This month, C.A.R.E.S. received the donation of a facility that encompasses more than 70,000 square feet on five acres in north Lafayette. "We went from being thrown out on the street to being handed this huge donation," says C.A.R.E.S. Director Claude Martin. "The irony of what we went through in one year's time is mind boggling."
Lafayette Guest House, formerly a 206-bed nursing facility with an adjacent inpatient psychiatric hospital, Oceans Behavior Healthcare, was given to C.A.R.E.S. by Jerrine Harrell of Alexandria, Donna McPherson (wife of Sen. Joe McPherson, D-Woodworth), and Lafayette resident John Wright. The trio own numerous nursing homes across the state, each registered as different LLCs and managed by Central Control Inc. The corporation also owns Magnolia Estates on Dulles Drive, and recently opened Camelot of Broussard, a new $17 million multi-faceted geriatric care and nursing facility. The clients of Lafayette Guest House moved to Camelot in September 2006, leaving the nursing home on Martin Luther King Drive vacant.
"We could have sold it," Wright says. The empty facility is in the process of being appraised ' and will be valued in the neighborhood of $3.5 million, according to Wright. The decision to make the donation is a combination of good business ' being able to claim a charitable donation on taxes, and doing something positive for the community. "We asked ourselves what is the highest and best use of this facility," Wright says. "And we thought it might work as a shelter."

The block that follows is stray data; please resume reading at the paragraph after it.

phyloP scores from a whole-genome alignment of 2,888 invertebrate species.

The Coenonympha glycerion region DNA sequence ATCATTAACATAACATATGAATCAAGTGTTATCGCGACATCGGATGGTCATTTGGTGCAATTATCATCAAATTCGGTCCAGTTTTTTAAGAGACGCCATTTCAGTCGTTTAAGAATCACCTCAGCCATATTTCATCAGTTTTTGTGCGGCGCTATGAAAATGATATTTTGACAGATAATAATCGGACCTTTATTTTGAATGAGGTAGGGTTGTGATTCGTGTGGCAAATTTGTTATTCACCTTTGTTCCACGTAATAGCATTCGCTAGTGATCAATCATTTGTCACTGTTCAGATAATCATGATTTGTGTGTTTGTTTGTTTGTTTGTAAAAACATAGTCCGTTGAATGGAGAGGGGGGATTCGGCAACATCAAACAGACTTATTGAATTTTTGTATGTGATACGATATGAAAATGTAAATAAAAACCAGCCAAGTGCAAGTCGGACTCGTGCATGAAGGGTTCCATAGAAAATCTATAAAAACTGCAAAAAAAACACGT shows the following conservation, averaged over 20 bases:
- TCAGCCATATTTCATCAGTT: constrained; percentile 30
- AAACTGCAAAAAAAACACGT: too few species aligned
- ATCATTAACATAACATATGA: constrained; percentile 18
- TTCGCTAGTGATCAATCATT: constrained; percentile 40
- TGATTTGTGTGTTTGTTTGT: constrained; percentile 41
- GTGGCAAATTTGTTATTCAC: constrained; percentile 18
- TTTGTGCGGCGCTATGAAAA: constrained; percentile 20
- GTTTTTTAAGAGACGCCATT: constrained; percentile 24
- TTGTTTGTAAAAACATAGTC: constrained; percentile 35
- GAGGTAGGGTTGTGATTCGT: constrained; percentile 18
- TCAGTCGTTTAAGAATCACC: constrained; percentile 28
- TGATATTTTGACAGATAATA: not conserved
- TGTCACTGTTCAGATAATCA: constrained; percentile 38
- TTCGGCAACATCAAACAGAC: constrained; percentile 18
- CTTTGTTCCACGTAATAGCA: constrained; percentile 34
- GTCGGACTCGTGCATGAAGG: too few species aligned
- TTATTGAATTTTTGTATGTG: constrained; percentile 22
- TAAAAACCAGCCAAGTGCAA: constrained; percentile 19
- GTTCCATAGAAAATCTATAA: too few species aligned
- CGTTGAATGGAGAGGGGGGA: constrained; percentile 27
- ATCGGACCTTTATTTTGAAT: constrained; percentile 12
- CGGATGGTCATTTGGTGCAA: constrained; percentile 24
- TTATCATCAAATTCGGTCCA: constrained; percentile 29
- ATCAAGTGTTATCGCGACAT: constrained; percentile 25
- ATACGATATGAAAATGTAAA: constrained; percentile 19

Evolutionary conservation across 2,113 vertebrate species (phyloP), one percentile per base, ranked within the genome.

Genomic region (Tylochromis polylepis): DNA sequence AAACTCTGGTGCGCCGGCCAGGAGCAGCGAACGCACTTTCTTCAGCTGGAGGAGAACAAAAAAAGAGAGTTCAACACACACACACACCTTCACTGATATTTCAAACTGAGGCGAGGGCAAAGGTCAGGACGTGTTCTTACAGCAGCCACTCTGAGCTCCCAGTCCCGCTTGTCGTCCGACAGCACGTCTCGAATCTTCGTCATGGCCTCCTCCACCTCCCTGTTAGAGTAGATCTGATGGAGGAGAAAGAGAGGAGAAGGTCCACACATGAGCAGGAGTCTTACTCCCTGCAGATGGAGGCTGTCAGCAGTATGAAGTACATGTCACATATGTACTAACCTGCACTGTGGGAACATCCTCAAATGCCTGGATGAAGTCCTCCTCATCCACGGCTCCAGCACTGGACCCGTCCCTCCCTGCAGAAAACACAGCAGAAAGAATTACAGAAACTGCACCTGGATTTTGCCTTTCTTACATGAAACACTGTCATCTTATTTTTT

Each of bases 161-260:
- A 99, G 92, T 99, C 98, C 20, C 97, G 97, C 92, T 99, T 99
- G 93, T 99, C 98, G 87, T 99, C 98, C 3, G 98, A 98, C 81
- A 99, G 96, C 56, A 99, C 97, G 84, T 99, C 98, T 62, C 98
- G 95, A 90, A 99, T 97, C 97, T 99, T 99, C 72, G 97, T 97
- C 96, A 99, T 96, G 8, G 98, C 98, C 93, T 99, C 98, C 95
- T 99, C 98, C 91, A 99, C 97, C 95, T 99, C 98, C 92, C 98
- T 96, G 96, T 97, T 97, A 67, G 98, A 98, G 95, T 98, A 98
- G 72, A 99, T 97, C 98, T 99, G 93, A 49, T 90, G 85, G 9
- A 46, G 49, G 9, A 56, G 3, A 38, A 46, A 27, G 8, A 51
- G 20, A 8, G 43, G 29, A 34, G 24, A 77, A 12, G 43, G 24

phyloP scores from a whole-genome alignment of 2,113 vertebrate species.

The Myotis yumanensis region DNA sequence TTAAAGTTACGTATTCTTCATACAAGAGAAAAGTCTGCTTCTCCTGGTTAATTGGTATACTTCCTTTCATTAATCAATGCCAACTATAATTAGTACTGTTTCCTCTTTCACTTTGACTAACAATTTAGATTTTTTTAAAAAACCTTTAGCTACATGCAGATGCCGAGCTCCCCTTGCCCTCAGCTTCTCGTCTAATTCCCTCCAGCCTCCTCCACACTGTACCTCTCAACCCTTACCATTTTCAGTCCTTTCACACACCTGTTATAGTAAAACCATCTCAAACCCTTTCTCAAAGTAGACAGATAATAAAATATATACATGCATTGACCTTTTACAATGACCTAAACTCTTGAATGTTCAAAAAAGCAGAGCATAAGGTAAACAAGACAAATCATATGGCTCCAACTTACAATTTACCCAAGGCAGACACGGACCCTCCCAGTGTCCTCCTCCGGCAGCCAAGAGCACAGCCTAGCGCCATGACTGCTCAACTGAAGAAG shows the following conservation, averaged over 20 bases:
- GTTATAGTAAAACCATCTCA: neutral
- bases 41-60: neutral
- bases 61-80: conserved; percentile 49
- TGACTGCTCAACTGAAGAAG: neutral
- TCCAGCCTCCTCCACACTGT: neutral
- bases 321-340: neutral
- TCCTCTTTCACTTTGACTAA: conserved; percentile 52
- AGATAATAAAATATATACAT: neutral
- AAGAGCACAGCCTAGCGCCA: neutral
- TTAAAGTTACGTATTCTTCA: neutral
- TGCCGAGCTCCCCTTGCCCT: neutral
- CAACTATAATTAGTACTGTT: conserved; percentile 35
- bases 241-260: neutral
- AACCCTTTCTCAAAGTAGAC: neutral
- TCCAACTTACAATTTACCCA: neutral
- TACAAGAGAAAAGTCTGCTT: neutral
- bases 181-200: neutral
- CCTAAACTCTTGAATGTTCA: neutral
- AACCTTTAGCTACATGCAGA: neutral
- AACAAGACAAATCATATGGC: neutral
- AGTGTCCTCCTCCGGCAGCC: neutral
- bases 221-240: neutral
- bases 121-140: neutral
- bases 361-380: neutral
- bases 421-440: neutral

Wright called his niece, Kimberly James, executive director of Lafayette Catholic Service Centers. Catholic Services runs St. Joseph's Diner, St. Joseph's Shelter for Men, and the New Life Center in Opelousas, among other services which provide emergency assistance with rent, utilities, food, clothing, medicine, shelter, furnishings, medical and dental care. James had just started construction on a shelter at 427 St. John St. to house homeless veterans and didn't feel that her organization could undertake the renovations necessary on the huge nursing home. "It was too much for us," James says. "We felt that C.A.R.E.S. was the best fit. I think very highly of Claude."
Says Wright, "Kimberly hooked me up with Claude. We thought Acadiana C.A.R.E.S. was a worthwhile organization that had a great need, and we had a way to resolve it." By making the donation to C.A.R.E.S., Wright says "we could be assured that what happened last year would never happen again."
Lafayette Guest House and Oceans Behavior Healthcare were located in separate buildings on the same campus. When CCI signed over the building, they also donated Ocean's remaining two-and-a-half year lease to C.A.R.E.S., with the intention that the income could help with renovations and maintenance. Oceans subsequently moved out, leaving their building vacant. Oceans is debating whether to buy out their lease or find a sublessor to occupy the building for the remaining term of their lease. Either action gives C.A.R.E.S. working income.